The Political Animal

The Revolution with No Name

delalibWhen it seemed to some at the end of the Cold War that we had also reached the end of history, more than ever, every act of rebellion and revolution seemed cause to celebrate an elevated human spirit. After a long winter of merely staving off an enemy’s further success, now freedom was rising with people uprising, and cheer was in the air. We got, relatively peaceful and colored (orange and rose), revolutions and “springs” that sprang of the hope – so richly did the sap of it rise in great municipal squares around the world – that all that is necessary to topple tyranny is for good people to yearn in multitudes together in city centers, suffer only small losses against brutish police while their uplifting cause is broadcast to the world via iPhone and tweeted the encouragement of the well-fed and meaning.

Hold, now, candles up to the night, under music, for the next inspiring Apple or Nike commercial.

Nothing could stop universal liberation now.

Except as it turned out, lots of the colors faded, and the springs were either false or soon broken, which many people, it seemed, failed to notice. More begin to now.

The course of revolutions was never swift and sure, glorious or quickly final. There were counter revolutions, restorations, and failed republics, great dictators along the way before decades might cast a shadow of the original dream. The promise of the French Revolution was not soon borne out: eighty one years passed between the storming of the Bastille and the final establishment of republican government never again to depart.  Three quarters of a century after the Russian Revolution waited the collapse of Soviet barbarity and then Yeltsin on a tank  just to deliver, so far, ninety-three years later, Vladimir Putin on horseback.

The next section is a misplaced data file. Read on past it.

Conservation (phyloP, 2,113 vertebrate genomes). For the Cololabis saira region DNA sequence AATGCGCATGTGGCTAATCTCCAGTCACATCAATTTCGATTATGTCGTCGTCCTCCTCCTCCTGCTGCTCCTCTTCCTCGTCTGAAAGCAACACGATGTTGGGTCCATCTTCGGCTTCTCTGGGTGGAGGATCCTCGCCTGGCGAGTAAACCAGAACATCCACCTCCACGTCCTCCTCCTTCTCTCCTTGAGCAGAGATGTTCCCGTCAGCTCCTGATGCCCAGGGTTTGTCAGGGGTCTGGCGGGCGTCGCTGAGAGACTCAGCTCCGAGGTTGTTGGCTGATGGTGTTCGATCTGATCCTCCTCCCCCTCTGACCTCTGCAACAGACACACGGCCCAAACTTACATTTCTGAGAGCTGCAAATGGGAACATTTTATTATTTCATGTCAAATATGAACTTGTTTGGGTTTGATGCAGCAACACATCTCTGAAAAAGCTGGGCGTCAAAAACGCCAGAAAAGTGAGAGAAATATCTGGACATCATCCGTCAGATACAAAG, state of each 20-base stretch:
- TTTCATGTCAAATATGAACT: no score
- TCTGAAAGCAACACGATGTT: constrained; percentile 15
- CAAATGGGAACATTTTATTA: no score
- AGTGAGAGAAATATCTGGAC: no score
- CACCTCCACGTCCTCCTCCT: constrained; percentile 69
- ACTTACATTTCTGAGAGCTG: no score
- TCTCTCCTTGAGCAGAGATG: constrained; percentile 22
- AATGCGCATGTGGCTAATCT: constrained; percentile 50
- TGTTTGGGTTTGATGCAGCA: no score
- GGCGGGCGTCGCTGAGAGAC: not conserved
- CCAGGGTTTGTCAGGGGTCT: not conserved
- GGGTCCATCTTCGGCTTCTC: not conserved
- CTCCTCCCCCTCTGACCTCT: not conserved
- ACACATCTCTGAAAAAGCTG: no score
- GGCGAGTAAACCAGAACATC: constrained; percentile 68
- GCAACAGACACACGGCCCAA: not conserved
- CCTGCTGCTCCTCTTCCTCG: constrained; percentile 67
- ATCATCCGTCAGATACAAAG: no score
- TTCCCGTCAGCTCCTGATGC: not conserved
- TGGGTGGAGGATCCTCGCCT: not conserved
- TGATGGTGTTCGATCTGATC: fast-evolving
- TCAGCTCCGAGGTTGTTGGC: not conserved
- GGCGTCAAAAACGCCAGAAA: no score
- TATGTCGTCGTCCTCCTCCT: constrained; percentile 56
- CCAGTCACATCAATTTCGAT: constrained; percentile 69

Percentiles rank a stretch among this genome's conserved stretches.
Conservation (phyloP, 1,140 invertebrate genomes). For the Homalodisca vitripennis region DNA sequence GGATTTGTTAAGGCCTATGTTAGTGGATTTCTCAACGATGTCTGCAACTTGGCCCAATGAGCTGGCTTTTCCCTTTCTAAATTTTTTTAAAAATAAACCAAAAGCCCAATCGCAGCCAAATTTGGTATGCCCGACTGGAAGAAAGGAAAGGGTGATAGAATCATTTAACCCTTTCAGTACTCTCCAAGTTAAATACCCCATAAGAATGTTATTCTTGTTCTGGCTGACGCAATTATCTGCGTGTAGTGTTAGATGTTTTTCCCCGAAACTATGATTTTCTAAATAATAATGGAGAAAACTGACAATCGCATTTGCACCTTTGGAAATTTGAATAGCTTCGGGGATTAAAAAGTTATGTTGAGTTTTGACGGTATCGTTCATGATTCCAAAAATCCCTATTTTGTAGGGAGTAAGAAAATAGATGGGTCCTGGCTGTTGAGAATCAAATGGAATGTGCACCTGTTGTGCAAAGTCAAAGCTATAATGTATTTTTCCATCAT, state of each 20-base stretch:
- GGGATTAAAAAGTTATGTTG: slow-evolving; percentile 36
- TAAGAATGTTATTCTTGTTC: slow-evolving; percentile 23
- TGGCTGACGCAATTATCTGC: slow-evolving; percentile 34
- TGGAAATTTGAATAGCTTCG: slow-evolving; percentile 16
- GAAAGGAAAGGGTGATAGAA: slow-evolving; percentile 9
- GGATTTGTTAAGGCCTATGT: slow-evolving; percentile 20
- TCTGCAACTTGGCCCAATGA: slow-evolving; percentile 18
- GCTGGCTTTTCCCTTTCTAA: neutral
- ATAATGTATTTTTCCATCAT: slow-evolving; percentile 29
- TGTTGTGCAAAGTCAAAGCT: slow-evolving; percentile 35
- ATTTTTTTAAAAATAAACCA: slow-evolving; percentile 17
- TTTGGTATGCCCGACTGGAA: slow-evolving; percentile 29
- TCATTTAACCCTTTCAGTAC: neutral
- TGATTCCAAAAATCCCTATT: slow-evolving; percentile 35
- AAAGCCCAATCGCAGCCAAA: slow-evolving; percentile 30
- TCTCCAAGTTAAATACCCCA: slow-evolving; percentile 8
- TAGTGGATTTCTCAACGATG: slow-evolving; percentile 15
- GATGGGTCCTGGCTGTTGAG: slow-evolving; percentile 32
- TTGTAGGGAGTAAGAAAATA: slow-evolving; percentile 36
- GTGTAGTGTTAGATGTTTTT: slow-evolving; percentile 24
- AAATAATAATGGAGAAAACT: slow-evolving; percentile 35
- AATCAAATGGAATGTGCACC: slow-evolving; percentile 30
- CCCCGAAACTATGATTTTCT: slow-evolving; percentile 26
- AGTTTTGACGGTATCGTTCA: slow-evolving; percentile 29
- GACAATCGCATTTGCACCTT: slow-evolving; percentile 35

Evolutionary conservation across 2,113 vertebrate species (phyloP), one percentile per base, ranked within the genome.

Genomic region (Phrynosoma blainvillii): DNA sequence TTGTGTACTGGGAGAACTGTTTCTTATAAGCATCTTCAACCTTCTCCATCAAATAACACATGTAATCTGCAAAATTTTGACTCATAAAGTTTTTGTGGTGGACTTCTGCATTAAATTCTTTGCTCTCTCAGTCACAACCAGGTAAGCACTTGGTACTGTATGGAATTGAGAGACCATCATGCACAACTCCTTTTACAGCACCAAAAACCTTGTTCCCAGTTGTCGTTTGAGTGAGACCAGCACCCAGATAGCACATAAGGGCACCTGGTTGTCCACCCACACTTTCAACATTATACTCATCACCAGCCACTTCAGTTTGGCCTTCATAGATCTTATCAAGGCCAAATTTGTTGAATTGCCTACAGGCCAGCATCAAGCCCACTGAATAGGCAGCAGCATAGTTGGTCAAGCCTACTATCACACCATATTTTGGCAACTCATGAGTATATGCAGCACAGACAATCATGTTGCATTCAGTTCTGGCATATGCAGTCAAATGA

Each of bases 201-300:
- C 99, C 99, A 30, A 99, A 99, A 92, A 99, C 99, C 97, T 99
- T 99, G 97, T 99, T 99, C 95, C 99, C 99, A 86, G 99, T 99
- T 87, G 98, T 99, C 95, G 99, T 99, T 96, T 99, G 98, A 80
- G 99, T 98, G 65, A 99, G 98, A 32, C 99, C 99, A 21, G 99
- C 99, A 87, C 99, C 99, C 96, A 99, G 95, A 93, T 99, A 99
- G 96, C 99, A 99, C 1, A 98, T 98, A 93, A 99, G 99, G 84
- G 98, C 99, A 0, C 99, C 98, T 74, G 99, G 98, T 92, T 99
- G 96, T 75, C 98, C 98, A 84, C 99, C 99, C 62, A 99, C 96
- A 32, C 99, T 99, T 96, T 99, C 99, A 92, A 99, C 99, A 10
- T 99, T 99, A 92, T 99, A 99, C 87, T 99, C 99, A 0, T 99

The American Revolution stands more and more exceptional, especially for those who make Exceptionalism the currency of their daily political barter and harangue, though not so exceptional that many of the same won’t pretend that all it requires is a freedom agenda and a perpetual footing for war to spring the world’s restive and aspiring masses, properly watered, into the same colorful bloom.

For many, after Iraq and Afghanistan and those departed springs, it could be Syria that has taken so much the bloom off that rose, though there was Iran in 2009 before it. The right’s interventionists predictably made the failure of that revolution Barack Obama’s failure, though never a credible case was made by never a soul that a president’s greater public encouragement of the “Green” revolution would have led to anything other than the same dismal end with many more dead in the street.